While the foregoing description was directed to a discharged area development DAD image on image process color printer where a full color image is built in a single pass of the charge retentive surface, it will be appreciated that the invention may also be used in a charged area development CAD or CAD-DAD in both single pass or multiple pass systems, as well as in a single or multiple pass highlight color process machine. Furthermore, the present invention can be used in a high speed monochrome printer or color machine for any process where a high slope device is needed, such as for toner pretransfer treatment or for detaching paper from the photoreceptor after image transfer.

The high slope DC/AC charging device 36 of FIG. 2 has been described for purposes of example as comprising a DC corotron (DC charging device 36a) and a high slope AC discorotron (AC charging device 36b). However, it is understood that both DC charging device 36a and AC charging device 36b could also be in the form of other types of corona generating devices known in the art. For example, DC charging device 36a can comprise any direct current charging device with or without a grid or other type of voltage control surface known in the art such as a corotron, a pin corotron, a scorotron, a pin scorotron, or the like. Similarly, AC charging device 36b can comprise any AC charging device having a grid or other type of voltage control surface known in the art including, but not limited to, single wire or multi-wire scorotrons or discorotrons.

Turning now to FIG. 7, there is shown a high slope charging device 130 including a DC portion followed by an AC portion in accordance with the present invention. As shown, device 130 includes an insulative shell 132 housing electrode 134 and corona wire 136. Electrode 134 is coupled to direct current power source 138. Corona wire 136, which is beneficially coated with a dielectric material 140 such as glass, is coupled to alternating current power source 142.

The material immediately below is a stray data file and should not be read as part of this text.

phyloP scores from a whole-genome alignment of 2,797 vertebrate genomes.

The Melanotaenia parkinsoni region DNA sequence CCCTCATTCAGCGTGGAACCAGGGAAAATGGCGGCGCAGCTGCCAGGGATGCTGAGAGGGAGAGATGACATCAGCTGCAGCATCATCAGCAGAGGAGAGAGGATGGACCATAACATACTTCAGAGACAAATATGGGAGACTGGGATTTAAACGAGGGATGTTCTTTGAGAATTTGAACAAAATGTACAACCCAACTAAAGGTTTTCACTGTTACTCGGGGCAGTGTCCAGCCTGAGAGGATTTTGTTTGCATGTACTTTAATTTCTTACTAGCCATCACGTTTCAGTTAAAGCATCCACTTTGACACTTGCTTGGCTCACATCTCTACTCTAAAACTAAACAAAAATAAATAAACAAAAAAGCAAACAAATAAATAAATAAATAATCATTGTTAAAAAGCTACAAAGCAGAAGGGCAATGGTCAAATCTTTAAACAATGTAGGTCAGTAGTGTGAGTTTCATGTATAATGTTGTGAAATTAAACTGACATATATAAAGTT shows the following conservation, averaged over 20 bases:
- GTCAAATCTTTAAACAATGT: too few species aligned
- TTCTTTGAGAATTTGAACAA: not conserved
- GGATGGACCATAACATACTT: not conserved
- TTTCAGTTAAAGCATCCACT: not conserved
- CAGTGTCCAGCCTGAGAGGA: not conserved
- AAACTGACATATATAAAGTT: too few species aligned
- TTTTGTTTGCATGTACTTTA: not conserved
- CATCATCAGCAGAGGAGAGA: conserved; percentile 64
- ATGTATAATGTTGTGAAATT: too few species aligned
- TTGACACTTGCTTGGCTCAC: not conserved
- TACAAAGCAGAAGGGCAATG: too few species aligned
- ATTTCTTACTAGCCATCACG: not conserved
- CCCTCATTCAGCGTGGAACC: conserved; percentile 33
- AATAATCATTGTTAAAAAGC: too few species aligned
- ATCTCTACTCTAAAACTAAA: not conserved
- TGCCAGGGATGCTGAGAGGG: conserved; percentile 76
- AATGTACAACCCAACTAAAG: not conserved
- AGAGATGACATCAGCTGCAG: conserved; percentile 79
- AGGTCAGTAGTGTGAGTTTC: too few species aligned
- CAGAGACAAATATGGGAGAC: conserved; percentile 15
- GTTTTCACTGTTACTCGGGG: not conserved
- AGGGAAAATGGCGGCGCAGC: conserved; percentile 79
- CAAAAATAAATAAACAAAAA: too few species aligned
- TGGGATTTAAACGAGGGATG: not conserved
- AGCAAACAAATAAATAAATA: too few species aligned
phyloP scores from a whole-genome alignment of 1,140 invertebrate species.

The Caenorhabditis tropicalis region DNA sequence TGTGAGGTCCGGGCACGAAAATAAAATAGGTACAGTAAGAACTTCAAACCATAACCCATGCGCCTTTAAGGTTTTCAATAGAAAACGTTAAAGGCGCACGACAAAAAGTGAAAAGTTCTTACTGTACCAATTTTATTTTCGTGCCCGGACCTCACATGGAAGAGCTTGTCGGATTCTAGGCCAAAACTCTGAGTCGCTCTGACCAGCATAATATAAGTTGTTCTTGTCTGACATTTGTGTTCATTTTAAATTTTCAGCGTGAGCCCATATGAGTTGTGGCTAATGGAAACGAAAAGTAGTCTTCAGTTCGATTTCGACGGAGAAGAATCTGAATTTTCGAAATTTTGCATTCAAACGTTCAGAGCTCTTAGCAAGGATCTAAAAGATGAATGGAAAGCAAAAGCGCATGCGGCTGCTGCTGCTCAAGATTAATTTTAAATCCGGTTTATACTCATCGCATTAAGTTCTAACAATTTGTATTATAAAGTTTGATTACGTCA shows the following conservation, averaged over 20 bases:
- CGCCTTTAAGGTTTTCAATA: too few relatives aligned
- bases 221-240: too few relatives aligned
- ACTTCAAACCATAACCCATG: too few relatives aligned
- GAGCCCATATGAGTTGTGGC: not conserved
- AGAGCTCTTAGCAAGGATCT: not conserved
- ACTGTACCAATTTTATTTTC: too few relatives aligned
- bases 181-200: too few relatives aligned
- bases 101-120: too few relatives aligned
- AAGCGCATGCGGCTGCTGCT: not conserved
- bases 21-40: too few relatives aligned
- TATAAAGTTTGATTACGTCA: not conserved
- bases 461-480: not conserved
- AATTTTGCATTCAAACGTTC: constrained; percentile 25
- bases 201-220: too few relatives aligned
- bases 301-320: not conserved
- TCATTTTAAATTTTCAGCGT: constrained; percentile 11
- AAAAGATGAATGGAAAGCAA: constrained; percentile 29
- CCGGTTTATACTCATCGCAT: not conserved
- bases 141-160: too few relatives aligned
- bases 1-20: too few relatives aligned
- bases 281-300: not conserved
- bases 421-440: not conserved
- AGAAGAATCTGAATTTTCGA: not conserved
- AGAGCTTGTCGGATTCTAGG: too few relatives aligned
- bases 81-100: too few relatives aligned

In operation, power source 138 supplies a constant potential to electrode 134 thereby generating a corona at the electrode. Although electrode 134 is shown as comprising a corona wire, it is understood that electrode 134 could employ one or more pins to generate a corona in response to the potential from power source 138. Similarly, alternating current power source 142 supplies an alternating voltage to corona wire 136. Beneficially, charging device 130 is designed such that both electrode 134 and corona wire 136 charge surface 144 to the same potential.

As charge retentive surface 144 advances in the direction of arrow 146 past charging device 130, surface 144 first passes the DC portion of the charging device at which the surface is charged almost exclusively by ions generated by electrode 134. As electrode 134 showers down one kind of corona ions (e.g., positive) onto surface the all of the ions produced are used to quickly and efficiently charge surface 144 to a near uniform potential.

As surface 144 continues in the direction of arrow 146, the surface reaches a the AC portion of device 130 at which the surface is charged mainly by corona ions generated at corona wire 136. Because wire 136 receives an alternating voltage, wire 136 supplies both positive and negative ions to surface 144. At the AC portion, corona wire will deliver either positive or negative ions to surface 144 until the surface reaches a predetermined potential at which the AC portion (wire 136) begins to supply both negative and positive ions to the surface.

It will be understood that various changes in the details, materials, steps and arrangement of parts, which have been herein described and illustrated in order to explain the nature of the invention, may be made by those skilled in the art within the principle and scope of the invention as expressed in the appended claims.

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Referenced by
Citing PatentFiling datePublication dateApplicantTitle
US6970662 *Dec 22, 2003Nov 29, 2005Xerox CorporationSystems and methods for in situ setting charge voltages in a dual recharge system
US7430388 *Jan 6, 2006Sep 30, 2008Xerox CorporationPin array scorotron charging system for small diameter printer photoreceptors
Classifications
U.S. Classification399/170, 399/171
International ClassificationH01T19/00, G03G15/02
Cooperative ClassificationG03G15/0291, G03G2215/0174, H01T19/00, G03G15/0266
European ClassificationG03G15/02C, G03G15/02, H01T19/00